Watching the thousands of gaming videos out there from famous gamers can leave the impression that it’s no big thing to whip out a camera and start churning out videos of yourself and your friends playing your favorite games and turn a profit from it. Unfortunately, there are a lot of steps between amateur gaming channels and the ones that make it big. There’s nothing wrong with starting out with basic equipment and experimenting with your personal brand of running dialogue when you’re just starting out to see where you stand and if making videos is really for you, but once you decide you’re in this for the long haul you’ll need to get serious.
Upgrade Your Equipment
The $10 webcam you got five years back for Christmas just isn’t going to make the cut anymore. If you’re going to be serious about monetizing your gameplay and providing high quality videos to your fans, you’ll need to step up your game in the technical department. Research higher grade mics, external and cloud storage, editing software, and video equipment. If it’s within your budget, you can even consider employing a friend to handle the filming and photography aspect of your channel or website. Better equipment won’t magically make your videos top notch, but they are a vital ingredient along with practice and skill.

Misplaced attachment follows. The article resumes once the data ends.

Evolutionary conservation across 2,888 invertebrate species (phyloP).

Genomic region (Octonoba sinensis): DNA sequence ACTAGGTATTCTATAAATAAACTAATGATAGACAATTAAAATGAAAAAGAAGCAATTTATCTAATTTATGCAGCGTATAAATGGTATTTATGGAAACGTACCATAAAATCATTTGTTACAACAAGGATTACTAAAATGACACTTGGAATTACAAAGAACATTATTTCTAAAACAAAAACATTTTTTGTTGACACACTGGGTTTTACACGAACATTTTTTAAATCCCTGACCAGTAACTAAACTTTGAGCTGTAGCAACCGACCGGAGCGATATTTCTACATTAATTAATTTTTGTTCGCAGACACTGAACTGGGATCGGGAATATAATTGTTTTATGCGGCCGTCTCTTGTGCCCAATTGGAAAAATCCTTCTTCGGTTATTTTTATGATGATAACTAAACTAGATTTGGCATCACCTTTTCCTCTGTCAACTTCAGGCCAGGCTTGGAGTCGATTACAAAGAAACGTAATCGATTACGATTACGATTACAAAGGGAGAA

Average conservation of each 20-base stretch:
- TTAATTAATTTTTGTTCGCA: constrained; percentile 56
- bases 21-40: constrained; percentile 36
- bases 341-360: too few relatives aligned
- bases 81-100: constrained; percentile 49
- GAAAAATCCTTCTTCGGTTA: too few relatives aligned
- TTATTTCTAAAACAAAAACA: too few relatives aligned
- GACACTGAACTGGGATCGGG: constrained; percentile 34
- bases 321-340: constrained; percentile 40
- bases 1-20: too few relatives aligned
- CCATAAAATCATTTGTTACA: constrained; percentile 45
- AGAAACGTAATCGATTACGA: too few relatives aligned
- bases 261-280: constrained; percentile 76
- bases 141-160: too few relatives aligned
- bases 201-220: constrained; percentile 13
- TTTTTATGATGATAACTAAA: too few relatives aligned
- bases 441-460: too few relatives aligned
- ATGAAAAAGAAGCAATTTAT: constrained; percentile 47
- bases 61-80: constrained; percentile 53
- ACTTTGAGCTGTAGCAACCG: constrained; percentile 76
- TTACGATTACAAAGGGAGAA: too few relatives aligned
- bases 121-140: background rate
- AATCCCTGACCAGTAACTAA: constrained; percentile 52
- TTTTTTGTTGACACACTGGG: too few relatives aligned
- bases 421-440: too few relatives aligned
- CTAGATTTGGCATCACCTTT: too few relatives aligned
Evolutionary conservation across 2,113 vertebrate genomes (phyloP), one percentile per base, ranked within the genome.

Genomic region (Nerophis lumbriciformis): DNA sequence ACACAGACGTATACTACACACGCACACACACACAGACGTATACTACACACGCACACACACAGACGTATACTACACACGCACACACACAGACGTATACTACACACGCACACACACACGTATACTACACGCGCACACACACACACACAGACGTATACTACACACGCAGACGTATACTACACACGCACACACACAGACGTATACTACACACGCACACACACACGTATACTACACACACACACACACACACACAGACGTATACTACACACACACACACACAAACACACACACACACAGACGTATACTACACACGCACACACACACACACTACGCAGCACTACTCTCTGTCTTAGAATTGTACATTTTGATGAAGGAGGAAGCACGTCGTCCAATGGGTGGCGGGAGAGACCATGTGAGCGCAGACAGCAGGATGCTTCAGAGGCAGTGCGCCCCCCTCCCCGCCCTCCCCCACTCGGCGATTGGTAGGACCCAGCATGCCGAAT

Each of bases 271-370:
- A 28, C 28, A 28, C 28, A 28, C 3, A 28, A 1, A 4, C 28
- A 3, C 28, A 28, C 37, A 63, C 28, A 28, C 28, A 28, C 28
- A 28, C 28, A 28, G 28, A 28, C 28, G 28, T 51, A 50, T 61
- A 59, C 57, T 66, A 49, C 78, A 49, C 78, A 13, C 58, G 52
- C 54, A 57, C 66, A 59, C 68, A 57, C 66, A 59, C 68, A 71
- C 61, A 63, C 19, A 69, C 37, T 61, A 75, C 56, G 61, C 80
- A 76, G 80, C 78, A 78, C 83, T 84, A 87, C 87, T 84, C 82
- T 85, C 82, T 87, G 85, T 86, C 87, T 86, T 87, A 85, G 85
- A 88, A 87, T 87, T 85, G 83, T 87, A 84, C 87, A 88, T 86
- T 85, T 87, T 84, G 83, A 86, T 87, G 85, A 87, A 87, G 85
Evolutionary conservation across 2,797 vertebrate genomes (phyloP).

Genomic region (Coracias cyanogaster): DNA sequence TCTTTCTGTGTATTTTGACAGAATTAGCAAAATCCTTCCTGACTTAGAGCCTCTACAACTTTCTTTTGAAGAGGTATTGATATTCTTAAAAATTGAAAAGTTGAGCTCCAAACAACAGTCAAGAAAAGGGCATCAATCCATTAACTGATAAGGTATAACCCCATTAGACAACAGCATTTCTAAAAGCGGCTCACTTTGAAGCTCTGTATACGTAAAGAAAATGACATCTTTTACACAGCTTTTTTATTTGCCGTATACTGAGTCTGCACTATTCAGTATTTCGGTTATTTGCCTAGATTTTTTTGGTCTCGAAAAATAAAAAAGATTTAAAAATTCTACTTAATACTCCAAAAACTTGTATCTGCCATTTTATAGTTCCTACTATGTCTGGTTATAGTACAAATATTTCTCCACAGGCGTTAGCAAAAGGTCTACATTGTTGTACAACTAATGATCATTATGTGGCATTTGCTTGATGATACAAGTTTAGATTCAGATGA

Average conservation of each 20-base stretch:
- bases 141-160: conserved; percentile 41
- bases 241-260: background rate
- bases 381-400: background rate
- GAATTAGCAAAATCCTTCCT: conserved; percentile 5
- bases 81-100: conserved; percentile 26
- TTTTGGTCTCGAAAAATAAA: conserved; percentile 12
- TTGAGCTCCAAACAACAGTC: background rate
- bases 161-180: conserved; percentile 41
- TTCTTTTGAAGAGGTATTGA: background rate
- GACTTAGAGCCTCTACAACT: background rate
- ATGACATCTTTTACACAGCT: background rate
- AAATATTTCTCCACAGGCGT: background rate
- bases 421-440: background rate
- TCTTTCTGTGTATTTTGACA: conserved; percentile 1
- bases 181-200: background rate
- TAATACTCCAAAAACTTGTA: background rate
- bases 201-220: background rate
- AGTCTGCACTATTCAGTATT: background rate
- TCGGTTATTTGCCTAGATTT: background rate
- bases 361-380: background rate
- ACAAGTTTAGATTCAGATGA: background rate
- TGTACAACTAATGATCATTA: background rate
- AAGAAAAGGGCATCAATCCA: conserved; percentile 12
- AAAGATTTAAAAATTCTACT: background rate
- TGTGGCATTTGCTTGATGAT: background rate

Develop Your Online Persona
If you want to make a remarkable and memorable impression on viewers, you’ll need a solid persona to present to your audience. Having a persona doesn’t mean you have to be fake or act unnaturally, just that you need to have a defined presence. Your usernames, logo, profile pictures, and the way you speak should be consistent across all areas where you appear online. Social media profiles, all video channels, your website, everywhere. Your fans should be able to easily find and recognize you on all their favorite social media sites so they can friend, follow, or like your pages. A consistent appearance will help solidify your image and your personality to your fans, so they feel more like you are just another friend instead of an intimidating online presence. Your aim should be for all of your audience members to feel like they know you personally and that by sharing your content with their own networks, they’re just doing a friend a favor.
Do a Rehearsal
Whether you’re using new or old equipment, a rehearsal is a must. You don’t have to do this for every video, but you should schedule one regularly to make sure that you’re up to par with your personal performance standards and that all your equipment is functioning correctly. Record a short practice video as if you were going to post it later, and then play it back when you’re done. Listen to the way you speak and not anything you want to improve on. If there’s a lot of “umms” in your video and you stray off topic a lot, make a note to try and stay more focused and fluid in the next recording. Show the video to your friends or any family members who are supportive of your gaming and request critique so you can make changes accordingly.